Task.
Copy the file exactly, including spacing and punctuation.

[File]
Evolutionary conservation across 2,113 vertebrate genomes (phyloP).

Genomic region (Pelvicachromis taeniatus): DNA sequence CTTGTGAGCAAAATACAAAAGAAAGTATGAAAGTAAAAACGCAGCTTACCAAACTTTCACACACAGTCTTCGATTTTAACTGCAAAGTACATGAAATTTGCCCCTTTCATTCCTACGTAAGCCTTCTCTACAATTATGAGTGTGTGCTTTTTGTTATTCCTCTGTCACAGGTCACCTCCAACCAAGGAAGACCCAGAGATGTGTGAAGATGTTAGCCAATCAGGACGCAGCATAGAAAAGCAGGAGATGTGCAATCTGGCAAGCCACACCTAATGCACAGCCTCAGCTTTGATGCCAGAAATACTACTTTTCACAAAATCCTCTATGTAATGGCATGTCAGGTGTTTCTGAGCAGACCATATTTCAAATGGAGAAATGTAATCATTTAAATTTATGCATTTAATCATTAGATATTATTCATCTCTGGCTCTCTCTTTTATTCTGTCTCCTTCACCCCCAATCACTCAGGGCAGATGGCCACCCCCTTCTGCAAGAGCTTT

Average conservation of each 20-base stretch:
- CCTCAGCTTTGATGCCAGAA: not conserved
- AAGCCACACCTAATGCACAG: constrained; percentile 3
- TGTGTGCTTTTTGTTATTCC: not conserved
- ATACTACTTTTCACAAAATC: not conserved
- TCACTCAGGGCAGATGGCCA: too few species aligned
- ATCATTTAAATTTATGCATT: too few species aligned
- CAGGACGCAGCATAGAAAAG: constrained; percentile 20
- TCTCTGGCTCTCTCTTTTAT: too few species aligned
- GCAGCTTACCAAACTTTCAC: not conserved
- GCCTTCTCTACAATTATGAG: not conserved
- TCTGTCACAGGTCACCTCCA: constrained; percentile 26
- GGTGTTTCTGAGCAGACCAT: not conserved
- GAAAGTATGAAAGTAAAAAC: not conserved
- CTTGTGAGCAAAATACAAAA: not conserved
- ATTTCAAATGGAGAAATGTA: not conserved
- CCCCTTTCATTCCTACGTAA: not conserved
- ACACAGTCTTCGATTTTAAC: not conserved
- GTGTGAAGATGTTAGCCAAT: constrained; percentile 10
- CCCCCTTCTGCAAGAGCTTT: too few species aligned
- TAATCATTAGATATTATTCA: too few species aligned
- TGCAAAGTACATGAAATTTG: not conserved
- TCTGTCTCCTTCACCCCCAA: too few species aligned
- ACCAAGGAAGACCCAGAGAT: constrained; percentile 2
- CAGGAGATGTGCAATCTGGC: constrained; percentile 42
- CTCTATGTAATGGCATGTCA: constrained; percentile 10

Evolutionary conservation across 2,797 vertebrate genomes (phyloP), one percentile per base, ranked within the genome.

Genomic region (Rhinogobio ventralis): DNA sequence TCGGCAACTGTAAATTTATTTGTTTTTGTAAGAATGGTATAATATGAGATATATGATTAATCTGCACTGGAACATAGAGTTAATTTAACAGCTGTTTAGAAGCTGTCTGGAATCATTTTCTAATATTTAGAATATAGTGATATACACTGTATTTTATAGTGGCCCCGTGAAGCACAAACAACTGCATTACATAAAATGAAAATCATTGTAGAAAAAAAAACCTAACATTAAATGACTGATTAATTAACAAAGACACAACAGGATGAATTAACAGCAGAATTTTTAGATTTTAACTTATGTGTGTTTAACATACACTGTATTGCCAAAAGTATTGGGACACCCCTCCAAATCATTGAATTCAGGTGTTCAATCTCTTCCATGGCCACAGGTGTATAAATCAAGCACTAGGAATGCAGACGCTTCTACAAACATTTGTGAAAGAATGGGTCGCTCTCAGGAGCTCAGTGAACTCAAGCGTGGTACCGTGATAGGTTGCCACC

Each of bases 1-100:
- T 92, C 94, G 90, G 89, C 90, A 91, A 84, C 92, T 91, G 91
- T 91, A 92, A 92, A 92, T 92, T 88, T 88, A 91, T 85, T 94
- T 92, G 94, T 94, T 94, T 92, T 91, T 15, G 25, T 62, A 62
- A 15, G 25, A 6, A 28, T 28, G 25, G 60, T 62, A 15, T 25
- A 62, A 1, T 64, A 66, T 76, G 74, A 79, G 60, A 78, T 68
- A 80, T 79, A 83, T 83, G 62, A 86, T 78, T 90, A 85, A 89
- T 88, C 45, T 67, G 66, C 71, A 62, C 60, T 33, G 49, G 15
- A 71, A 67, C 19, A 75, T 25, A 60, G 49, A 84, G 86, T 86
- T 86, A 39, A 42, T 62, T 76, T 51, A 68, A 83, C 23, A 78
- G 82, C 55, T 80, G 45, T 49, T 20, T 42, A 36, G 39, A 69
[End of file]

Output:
Evolutionary conservation across 2,113 vertebrate genomes (phyloP).

Genomic region (Pelvicachromis taeniatus): DNA sequence CTTGTGAGCAAAATACAAAAGAAAGTATGAAAGTAAAAACGCAGCTTACCAAACTTTCACACACAGTCTTCGATTTTAACTGCAAAGTACATGAAATTTGCCCCTTTCATTCCTACGTAAGCCTTCTCTACAATTATGAGTGTGTGCTTTTTGTTATTCCTCTGTCACAGGTCACCTCCAACCAAGGAAGACCCAGAGATGTGTGAAGATGTTAGCCAATCAGGACGCAGCATAGAAAAGCAGGAGATGTGCAATCTGGCAAGCCACACCTAATGCACAGCCTCAGCTTTGATGCCAGAAATACTACTTTTCACAAAATCCTCTATGTAATGGCATGTCAGGTGTTTCTGAGCAGACCATATTTCAAATGGAGAAATGTAATCATTTAAATTTATGCATTTAATCATTAGATATTATTCATCTCTGGCTCTCTCTTTTATTCTGTCTCCTTCACCCCCAATCACTCAGGGCAGATGGCCACCCCCTTCTGCAAGAGCTTT

Average conservation of each 20-base stretch:
- CCTCAGCTTTGATGCCAGAA: not conserved
- AAGCCACACCTAATGCACAG: constrained; percentile 3
- TGTGTGCTTTTTGTTATTCC: not conserved
- ATACTACTTTTCACAAAATC: not conserved
- TCACTCAGGGCAGATGGCCA: too few species aligned
- ATCATTTAAATTTATGCATT: too few species aligned
- CAGGACGCAGCATAGAAAAG: constrained; percentile 20
- TCTCTGGCTCTCTCTTTTAT: too few species aligned
- GCAGCTTACCAAACTTTCAC: not conserved
- GCCTTCTCTACAATTATGAG: not conserved
- TCTGTCACAGGTCACCTCCA: constrained; percentile 26
- GGTGTTTCTGAGCAGACCAT: not conserved
- GAAAGTATGAAAGTAAAAAC: not conserved
- CTTGTGAGCAAAATACAAAA: not conserved
- ATTTCAAATGGAGAAATGTA: not conserved
- CCCCTTTCATTCCTACGTAA: not conserved
- ACACAGTCTTCGATTTTAAC: not conserved
- GTGTGAAGATGTTAGCCAAT: constrained; percentile 10
- CCCCCTTCTGCAAGAGCTTT: too few species aligned
- TAATCATTAGATATTATTCA: too few species aligned
- TGCAAAGTACATGAAATTTG: not conserved
- TCTGTCTCCTTCACCCCCAA: too few species aligned
- ACCAAGGAAGACCCAGAGAT: constrained; percentile 2
- CAGGAGATGTGCAATCTGGC: constrained; percentile 42
- CTCTATGTAATGGCATGTCA: constrained; percentile 10

Evolutionary conservation across 2,797 vertebrate genomes (phyloP), one percentile per base, ranked within the genome.

Genomic region (Rhinogobio ventralis): DNA sequence TCGGCAACTGTAAATTTATTTGTTTTTGTAAGAATGGTATAATATGAGATATATGATTAATCTGCACTGGAACATAGAGTTAATTTAACAGCTGTTTAGAAGCTGTCTGGAATCATTTTCTAATATTTAGAATATAGTGATATACACTGTATTTTATAGTGGCCCCGTGAAGCACAAACAACTGCATTACATAAAATGAAAATCATTGTAGAAAAAAAAACCTAACATTAAATGACTGATTAATTAACAAAGACACAACAGGATGAATTAACAGCAGAATTTTTAGATTTTAACTTATGTGTGTTTAACATACACTGTATTGCCAAAAGTATTGGGACACCCCTCCAAATCATTGAATTCAGGTGTTCAATCTCTTCCATGGCCACAGGTGTATAAATCAAGCACTAGGAATGCAGACGCTTCTACAAACATTTGTGAAAGAATGGGTCGCTCTCAGGAGCTCAGTGAACTCAAGCGTGGTACCGTGATAGGTTGCCACC

Each of bases 1-100:
- T 92, C 94, G 90, G 89, C 90, A 91, A 84, C 92, T 91, G 91
- T 91, A 92, A 92, A 92, T 92, T 88, T 88, A 91, T 85, T 94
- T 92, G 94, T 94, T 94, T 92, T 91, T 15, G 25, T 62, A 62
- A 15, G 25, A 6, A 28, T 28, G 25, G 60, T 62, A 15, T 25
- A 62, A 1, T 64, A 66, T 76, G 74, A 79, G 60, A 78, T 68
- A 80, T 79, A 83, T 83, G 62, A 86, T 78, T 90, A 85, A 89
- T 88, C 45, T 67, G 66, C 71, A 62, C 60, T 33, G 49, G 15
- A 71, A 67, C 19, A 75, T 25, A 60, G 49, A 84, G 86, T 86
- T 86, A 39, A 42, T 62, T 76, T 51, A 68, A 83, C 23, A 78
- G 82, C 55, T 80, G 45, T 49, T 20, T 42, A 36, G 39, A 69